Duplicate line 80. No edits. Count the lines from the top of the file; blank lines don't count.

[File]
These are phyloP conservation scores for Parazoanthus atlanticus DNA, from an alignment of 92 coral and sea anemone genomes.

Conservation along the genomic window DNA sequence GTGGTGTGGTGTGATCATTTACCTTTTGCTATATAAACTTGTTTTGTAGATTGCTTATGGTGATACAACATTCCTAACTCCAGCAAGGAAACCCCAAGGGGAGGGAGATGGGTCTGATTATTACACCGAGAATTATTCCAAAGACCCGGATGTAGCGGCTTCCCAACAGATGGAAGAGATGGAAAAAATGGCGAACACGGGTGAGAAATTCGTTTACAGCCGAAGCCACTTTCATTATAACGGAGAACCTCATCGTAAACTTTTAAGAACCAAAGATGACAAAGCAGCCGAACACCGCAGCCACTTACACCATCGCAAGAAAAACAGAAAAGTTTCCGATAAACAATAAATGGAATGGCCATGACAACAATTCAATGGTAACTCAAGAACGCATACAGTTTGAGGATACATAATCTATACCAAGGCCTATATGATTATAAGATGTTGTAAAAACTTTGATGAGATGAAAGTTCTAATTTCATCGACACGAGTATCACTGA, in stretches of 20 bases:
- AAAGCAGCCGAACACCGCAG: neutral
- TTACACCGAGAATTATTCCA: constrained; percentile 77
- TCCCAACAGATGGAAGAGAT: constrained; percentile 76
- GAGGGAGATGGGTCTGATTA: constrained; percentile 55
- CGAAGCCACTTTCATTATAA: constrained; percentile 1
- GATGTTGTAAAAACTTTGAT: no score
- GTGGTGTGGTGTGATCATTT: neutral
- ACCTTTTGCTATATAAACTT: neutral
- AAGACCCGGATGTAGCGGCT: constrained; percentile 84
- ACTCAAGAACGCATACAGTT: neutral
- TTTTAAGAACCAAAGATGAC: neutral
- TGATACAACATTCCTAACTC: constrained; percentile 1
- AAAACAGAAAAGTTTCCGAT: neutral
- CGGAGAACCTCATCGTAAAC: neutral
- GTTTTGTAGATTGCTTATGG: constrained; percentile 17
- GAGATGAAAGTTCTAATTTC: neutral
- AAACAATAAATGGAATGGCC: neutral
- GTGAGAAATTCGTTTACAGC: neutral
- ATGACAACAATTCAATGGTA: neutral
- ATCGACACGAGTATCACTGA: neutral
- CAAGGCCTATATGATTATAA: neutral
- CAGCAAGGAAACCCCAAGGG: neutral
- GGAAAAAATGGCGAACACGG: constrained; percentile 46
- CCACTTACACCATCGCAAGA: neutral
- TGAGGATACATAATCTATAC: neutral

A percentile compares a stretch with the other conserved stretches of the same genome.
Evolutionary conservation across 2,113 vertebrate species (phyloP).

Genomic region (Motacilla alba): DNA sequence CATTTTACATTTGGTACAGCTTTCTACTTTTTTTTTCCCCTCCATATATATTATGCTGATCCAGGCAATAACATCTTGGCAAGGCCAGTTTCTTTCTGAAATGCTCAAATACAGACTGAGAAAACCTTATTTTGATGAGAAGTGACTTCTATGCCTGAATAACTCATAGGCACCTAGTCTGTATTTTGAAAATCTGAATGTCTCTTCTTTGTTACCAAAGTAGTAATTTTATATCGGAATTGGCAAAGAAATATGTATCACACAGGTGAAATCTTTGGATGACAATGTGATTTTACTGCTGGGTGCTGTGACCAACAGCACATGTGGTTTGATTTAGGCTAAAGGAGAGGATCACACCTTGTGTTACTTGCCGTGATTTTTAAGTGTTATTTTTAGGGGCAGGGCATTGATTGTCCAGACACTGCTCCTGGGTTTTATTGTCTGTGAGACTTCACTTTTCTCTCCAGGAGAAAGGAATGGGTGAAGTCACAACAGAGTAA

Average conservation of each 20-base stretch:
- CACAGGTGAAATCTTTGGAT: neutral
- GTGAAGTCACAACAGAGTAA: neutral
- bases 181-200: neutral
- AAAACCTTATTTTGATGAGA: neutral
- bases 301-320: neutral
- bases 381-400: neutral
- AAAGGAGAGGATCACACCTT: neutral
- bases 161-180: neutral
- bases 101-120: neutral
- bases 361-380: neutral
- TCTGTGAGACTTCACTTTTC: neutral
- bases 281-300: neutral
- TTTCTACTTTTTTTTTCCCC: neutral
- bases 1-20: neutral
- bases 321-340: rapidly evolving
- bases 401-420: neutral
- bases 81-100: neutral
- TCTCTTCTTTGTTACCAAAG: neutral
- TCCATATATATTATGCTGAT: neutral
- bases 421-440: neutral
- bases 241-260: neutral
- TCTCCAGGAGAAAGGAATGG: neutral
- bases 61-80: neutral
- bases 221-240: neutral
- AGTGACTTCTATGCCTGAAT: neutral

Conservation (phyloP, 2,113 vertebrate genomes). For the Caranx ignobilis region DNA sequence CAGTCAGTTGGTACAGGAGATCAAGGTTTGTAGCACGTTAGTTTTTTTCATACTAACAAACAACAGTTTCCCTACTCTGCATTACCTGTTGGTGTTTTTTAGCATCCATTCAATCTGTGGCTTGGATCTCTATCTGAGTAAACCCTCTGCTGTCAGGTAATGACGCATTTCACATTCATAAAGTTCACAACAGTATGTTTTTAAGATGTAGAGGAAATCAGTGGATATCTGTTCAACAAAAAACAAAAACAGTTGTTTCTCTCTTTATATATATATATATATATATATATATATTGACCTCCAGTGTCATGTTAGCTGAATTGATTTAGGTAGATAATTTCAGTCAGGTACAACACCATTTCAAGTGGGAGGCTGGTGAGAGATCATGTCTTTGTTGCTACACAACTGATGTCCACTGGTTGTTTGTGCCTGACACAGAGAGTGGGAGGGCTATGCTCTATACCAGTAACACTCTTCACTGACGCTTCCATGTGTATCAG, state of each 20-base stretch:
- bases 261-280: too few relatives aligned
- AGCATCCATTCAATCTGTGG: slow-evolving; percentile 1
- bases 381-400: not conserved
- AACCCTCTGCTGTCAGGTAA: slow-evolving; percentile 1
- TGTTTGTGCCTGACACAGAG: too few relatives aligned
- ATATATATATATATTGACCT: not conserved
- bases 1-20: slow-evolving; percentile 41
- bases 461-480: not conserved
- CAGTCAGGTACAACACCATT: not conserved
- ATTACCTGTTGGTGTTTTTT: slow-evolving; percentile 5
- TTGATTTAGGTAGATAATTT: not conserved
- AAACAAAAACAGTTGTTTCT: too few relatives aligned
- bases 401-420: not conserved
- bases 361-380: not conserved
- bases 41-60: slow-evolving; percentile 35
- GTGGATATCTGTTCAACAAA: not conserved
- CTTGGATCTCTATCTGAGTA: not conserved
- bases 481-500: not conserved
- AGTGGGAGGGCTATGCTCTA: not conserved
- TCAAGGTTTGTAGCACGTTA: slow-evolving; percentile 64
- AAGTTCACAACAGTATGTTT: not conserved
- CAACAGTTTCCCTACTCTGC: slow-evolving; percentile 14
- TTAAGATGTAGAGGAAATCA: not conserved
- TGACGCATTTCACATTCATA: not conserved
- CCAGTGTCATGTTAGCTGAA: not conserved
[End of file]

- TTAAGATGTAGAGGAAATCA: not conserved